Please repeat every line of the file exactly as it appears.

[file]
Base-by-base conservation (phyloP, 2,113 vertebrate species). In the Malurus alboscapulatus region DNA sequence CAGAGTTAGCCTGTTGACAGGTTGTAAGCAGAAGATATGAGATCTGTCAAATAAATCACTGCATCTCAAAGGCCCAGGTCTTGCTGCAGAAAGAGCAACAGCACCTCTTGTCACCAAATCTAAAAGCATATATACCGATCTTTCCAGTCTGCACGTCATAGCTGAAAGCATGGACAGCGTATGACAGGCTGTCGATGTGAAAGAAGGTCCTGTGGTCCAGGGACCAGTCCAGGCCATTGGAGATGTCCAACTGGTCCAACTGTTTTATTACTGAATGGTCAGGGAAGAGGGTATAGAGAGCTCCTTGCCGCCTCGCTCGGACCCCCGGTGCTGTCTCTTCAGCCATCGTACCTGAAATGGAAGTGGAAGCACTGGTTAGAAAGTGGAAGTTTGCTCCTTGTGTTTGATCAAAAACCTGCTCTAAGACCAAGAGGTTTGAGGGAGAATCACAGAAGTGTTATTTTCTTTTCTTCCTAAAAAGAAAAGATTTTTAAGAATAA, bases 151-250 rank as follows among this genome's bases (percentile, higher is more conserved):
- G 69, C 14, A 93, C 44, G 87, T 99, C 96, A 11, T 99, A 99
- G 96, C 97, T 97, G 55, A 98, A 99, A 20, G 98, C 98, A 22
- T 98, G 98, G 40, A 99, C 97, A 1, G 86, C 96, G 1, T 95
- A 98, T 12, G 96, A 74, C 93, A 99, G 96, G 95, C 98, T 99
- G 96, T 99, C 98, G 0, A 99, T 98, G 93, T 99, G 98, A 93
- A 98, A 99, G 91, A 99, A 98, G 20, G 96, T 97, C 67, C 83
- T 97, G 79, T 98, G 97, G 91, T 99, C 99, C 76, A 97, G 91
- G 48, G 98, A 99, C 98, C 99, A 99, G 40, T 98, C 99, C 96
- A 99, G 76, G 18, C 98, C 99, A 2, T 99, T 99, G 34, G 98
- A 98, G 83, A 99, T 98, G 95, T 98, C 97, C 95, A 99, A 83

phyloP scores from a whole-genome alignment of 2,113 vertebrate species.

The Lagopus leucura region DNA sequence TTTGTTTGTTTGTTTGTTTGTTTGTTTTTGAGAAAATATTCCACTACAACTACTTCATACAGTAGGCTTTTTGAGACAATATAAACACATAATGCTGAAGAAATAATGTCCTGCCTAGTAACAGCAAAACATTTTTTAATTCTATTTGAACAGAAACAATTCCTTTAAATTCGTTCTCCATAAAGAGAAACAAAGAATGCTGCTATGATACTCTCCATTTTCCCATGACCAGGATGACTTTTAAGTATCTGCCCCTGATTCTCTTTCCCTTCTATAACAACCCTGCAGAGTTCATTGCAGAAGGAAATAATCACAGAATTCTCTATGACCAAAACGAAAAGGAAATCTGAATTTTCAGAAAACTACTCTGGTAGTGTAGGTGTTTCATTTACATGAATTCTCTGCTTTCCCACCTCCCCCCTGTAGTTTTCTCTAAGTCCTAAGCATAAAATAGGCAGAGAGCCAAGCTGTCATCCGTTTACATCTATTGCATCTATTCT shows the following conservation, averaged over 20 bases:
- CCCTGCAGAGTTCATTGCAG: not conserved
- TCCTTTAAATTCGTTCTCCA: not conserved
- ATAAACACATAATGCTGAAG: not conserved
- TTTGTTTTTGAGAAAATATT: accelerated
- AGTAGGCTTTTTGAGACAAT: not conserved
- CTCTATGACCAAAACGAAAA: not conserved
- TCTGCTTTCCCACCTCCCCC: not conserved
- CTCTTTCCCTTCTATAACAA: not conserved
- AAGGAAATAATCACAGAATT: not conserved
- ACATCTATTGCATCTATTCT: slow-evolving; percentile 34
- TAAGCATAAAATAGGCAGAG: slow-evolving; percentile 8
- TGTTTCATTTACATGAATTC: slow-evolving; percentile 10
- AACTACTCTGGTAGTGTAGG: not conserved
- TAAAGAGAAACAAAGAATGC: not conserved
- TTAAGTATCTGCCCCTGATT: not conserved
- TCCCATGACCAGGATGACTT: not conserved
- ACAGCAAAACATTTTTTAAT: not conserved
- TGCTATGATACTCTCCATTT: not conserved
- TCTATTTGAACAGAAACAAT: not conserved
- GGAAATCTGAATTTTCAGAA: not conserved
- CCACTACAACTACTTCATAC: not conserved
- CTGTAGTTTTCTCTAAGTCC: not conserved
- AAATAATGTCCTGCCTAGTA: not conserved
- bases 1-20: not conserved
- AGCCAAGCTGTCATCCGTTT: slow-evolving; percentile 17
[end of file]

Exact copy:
Base-by-base conservation (phyloP, 2,113 vertebrate species). In the Malurus alboscapulatus region DNA sequence CAGAGTTAGCCTGTTGACAGGTTGTAAGCAGAAGATATGAGATCTGTCAAATAAATCACTGCATCTCAAAGGCCCAGGTCTTGCTGCAGAAAGAGCAACAGCACCTCTTGTCACCAAATCTAAAAGCATATATACCGATCTTTCCAGTCTGCACGTCATAGCTGAAAGCATGGACAGCGTATGACAGGCTGTCGATGTGAAAGAAGGTCCTGTGGTCCAGGGACCAGTCCAGGCCATTGGAGATGTCCAACTGGTCCAACTGTTTTATTACTGAATGGTCAGGGAAGAGGGTATAGAGAGCTCCTTGCCGCCTCGCTCGGACCCCCGGTGCTGTCTCTTCAGCCATCGTACCTGAAATGGAAGTGGAAGCACTGGTTAGAAAGTGGAAGTTTGCTCCTTGTGTTTGATCAAAAACCTGCTCTAAGACCAAGAGGTTTGAGGGAGAATCACAGAAGTGTTATTTTCTTTTCTTCCTAAAAAGAAAAGATTTTTAAGAATAA, bases 151-250 rank as follows among this genome's bases (percentile, higher is more conserved):
- G 69, C 14, A 93, C 44, G 87, T 99, C 96, A 11, T 99, A 99
- G 96, C 97, T 97, G 55, A 98, A 99, A 20, G 98, C 98, A 22
- T 98, G 98, G 40, A 99, C 97, A 1, G 86, C 96, G 1, T 95
- A 98, T 12, G 96, A 74, C 93, A 99, G 96, G 95, C 98, T 99
- G 96, T 99, C 98, G 0, A 99, T 98, G 93, T 99, G 98, A 93
- A 98, A 99, G 91, A 99, A 98, G 20, G 96, T 97, C 67, C 83
- T 97, G 79, T 98, G 97, G 91, T 99, C 99, C 76, A 97, G 91
- G 48, G 98, A 99, C 98, C 99, A 99, G 40, T 98, C 99, C 96
- A 99, G 76, G 18, C 98, C 99, A 2, T 99, T 99, G 34, G 98
- A 98, G 83, A 99, T 98, G 95, T 98, C 97, C 95, A 99, A 83

phyloP scores from a whole-genome alignment of 2,113 vertebrate species.

The Lagopus leucura region DNA sequence TTTGTTTGTTTGTTTGTTTGTTTGTTTTTGAGAAAATATTCCACTACAACTACTTCATACAGTAGGCTTTTTGAGACAATATAAACACATAATGCTGAAGAAATAATGTCCTGCCTAGTAACAGCAAAACATTTTTTAATTCTATTTGAACAGAAACAATTCCTTTAAATTCGTTCTCCATAAAGAGAAACAAAGAATGCTGCTATGATACTCTCCATTTTCCCATGACCAGGATGACTTTTAAGTATCTGCCCCTGATTCTCTTTCCCTTCTATAACAACCCTGCAGAGTTCATTGCAGAAGGAAATAATCACAGAATTCTCTATGACCAAAACGAAAAGGAAATCTGAATTTTCAGAAAACTACTCTGGTAGTGTAGGTGTTTCATTTACATGAATTCTCTGCTTTCCCACCTCCCCCCTGTAGTTTTCTCTAAGTCCTAAGCATAAAATAGGCAGAGAGCCAAGCTGTCATCCGTTTACATCTATTGCATCTATTCT shows the following conservation, averaged over 20 bases:
- CCCTGCAGAGTTCATTGCAG: not conserved
- TCCTTTAAATTCGTTCTCCA: not conserved
- ATAAACACATAATGCTGAAG: not conserved
- TTTGTTTTTGAGAAAATATT: accelerated
- AGTAGGCTTTTTGAGACAAT: not conserved
- CTCTATGACCAAAACGAAAA: not conserved
- TCTGCTTTCCCACCTCCCCC: not conserved
- CTCTTTCCCTTCTATAACAA: not conserved
- AAGGAAATAATCACAGAATT: not conserved
- ACATCTATTGCATCTATTCT: slow-evolving; percentile 34
- TAAGCATAAAATAGGCAGAG: slow-evolving; percentile 8
- TGTTTCATTTACATGAATTC: slow-evolving; percentile 10
- AACTACTCTGGTAGTGTAGG: not conserved
- TAAAGAGAAACAAAGAATGC: not conserved
- TTAAGTATCTGCCCCTGATT: not conserved
- TCCCATGACCAGGATGACTT: not conserved
- ACAGCAAAACATTTTTTAAT: not conserved
- TGCTATGATACTCTCCATTT: not conserved
- TCTATTTGAACAGAAACAAT: not conserved
- GGAAATCTGAATTTTCAGAA: not conserved
- CCACTACAACTACTTCATAC: not conserved
- CTGTAGTTTTCTCTAAGTCC: not conserved
- AAATAATGTCCTGCCTAGTA: not conserved
- bases 1-20: not conserved
- AGCCAAGCTGTCATCCGTTT: slow-evolving; percentile 17